The widely accepted definition of a bear market is a 20% decline over a two-month period.
The question I ask is this: Why must you watch your portfolio drop 20% before you now take action?
Can you be bearish (or a bear) without losing that benchmark 20% first? In other words, hold a belief that the market will go down before it actually drops.
Seeing the signs of a down trend before you are sitting with a 20% decline in your accounts will undoubtedly improve your market performance and long-term results more than just about anything.
Bear Market Signals
So here are seven common signals that the bear is on the near horizon:
- The market begins to gap up in price in the morning at the open but ends up closing lower each day for multiple days.
- Previous stocks that were leaders are struggling to hold their 50 day moving averages, many are trading below their key 50-day moving average.
- There is a lot of uncertainty about the future in the overall economy.
- The market is making lower highs and lower lows over multiple weeks.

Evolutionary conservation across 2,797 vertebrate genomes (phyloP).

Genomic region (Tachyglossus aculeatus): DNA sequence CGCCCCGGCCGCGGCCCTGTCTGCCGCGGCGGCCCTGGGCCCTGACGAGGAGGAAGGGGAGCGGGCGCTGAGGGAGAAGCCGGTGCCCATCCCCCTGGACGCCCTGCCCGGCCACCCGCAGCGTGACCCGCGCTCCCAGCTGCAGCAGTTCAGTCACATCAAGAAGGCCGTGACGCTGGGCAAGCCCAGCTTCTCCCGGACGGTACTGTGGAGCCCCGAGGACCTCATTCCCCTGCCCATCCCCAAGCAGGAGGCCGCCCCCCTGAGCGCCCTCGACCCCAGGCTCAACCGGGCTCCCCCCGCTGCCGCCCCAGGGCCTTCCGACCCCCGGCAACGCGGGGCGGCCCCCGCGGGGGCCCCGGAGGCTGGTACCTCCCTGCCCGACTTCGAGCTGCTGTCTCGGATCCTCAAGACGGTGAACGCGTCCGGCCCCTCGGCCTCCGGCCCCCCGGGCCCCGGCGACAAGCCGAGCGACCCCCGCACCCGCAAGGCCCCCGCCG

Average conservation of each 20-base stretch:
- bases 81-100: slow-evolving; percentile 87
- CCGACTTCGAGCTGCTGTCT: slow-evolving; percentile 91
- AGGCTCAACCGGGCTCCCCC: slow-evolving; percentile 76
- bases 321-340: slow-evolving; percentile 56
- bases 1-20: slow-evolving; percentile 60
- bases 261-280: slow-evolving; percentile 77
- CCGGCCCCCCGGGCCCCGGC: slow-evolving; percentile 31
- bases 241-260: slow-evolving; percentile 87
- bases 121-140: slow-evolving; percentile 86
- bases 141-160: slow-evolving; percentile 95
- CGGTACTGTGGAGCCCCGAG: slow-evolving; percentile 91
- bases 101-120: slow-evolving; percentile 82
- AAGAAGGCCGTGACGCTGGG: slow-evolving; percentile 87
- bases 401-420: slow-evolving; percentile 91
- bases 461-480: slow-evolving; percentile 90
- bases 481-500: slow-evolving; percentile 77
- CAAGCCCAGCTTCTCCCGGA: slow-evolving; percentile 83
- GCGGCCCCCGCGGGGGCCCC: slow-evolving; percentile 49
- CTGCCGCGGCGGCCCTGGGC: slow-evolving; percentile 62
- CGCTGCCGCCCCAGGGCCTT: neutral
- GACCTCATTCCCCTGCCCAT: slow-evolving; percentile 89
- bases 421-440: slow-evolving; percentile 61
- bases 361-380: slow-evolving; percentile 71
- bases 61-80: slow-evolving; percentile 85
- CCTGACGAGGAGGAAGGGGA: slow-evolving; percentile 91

- Money is flowing out of mutual funds and into bonds in large amounts.
- Talking heads are trying to convince people to buy stocks, that they are now a great “value.”
- Consumer-staples-type stocks start outperforming (e.g. Wal-Mart Stores (NYSE : WMT), McDonald’s (NYSE: MCD) and dollar stores) along with utilities.
When all these things line up, there is usually a high probability that something is changing.
Over time, these combined signals have been a fairly reliable indicator to consider minimizing your risk before strong selling happens, as the market is signaling caution.
Remember that no matter how great a company is or how amazing its earnings, products or gizmos, nothing will be safe in a bear market.
As the old sports and investing adage goes, “Offense wins games but defense wins championships.”